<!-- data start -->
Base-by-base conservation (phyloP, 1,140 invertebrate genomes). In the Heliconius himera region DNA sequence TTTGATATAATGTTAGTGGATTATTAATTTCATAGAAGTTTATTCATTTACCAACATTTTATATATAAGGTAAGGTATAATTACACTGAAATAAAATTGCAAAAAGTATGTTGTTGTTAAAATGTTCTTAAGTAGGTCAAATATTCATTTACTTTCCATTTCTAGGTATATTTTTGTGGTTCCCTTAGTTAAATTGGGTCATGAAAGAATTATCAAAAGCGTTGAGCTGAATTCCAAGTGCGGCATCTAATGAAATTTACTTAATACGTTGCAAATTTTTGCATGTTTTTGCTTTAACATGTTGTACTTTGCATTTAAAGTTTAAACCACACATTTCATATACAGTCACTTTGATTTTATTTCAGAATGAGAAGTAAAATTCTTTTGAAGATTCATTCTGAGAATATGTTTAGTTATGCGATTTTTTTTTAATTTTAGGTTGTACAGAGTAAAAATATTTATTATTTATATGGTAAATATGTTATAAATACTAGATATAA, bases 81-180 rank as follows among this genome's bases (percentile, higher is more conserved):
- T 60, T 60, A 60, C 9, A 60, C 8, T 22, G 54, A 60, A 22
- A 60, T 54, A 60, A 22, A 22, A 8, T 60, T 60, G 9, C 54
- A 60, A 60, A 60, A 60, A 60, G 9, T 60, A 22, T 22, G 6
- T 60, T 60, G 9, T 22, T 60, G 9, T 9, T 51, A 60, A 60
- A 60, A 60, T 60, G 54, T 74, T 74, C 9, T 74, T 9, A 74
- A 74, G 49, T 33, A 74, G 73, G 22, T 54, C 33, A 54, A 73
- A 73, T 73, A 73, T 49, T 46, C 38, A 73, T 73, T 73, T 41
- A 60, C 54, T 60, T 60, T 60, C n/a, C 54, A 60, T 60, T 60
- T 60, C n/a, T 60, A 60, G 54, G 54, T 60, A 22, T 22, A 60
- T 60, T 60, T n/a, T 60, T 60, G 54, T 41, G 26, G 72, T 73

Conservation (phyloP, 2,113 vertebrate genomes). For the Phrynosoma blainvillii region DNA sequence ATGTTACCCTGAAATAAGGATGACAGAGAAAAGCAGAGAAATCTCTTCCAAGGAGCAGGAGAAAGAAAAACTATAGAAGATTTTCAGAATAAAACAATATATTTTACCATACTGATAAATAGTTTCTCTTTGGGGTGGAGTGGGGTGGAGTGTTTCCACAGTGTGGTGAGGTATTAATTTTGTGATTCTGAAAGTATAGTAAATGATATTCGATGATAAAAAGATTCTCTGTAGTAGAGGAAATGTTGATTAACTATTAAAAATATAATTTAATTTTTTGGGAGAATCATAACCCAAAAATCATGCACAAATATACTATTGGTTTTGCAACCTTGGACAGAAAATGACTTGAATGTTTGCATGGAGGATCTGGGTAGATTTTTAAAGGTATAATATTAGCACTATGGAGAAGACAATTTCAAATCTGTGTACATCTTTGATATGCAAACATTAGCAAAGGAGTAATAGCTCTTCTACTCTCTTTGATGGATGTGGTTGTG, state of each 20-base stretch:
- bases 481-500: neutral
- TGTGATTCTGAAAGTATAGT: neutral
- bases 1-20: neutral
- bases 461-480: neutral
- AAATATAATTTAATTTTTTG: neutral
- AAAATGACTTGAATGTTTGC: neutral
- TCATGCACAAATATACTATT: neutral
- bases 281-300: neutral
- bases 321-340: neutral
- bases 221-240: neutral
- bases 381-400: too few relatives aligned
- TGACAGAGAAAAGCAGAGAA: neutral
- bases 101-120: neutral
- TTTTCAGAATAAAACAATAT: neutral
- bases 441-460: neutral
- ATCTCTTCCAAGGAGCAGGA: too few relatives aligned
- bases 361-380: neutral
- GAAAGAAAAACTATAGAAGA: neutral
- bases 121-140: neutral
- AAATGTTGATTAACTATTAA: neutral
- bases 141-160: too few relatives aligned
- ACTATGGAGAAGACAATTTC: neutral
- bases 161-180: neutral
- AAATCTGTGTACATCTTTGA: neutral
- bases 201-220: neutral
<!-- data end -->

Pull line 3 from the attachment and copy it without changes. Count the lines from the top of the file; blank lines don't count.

- A 60, T 54, A 60, A 22, A 22, A 8, T 60, T 60, G 9, C 54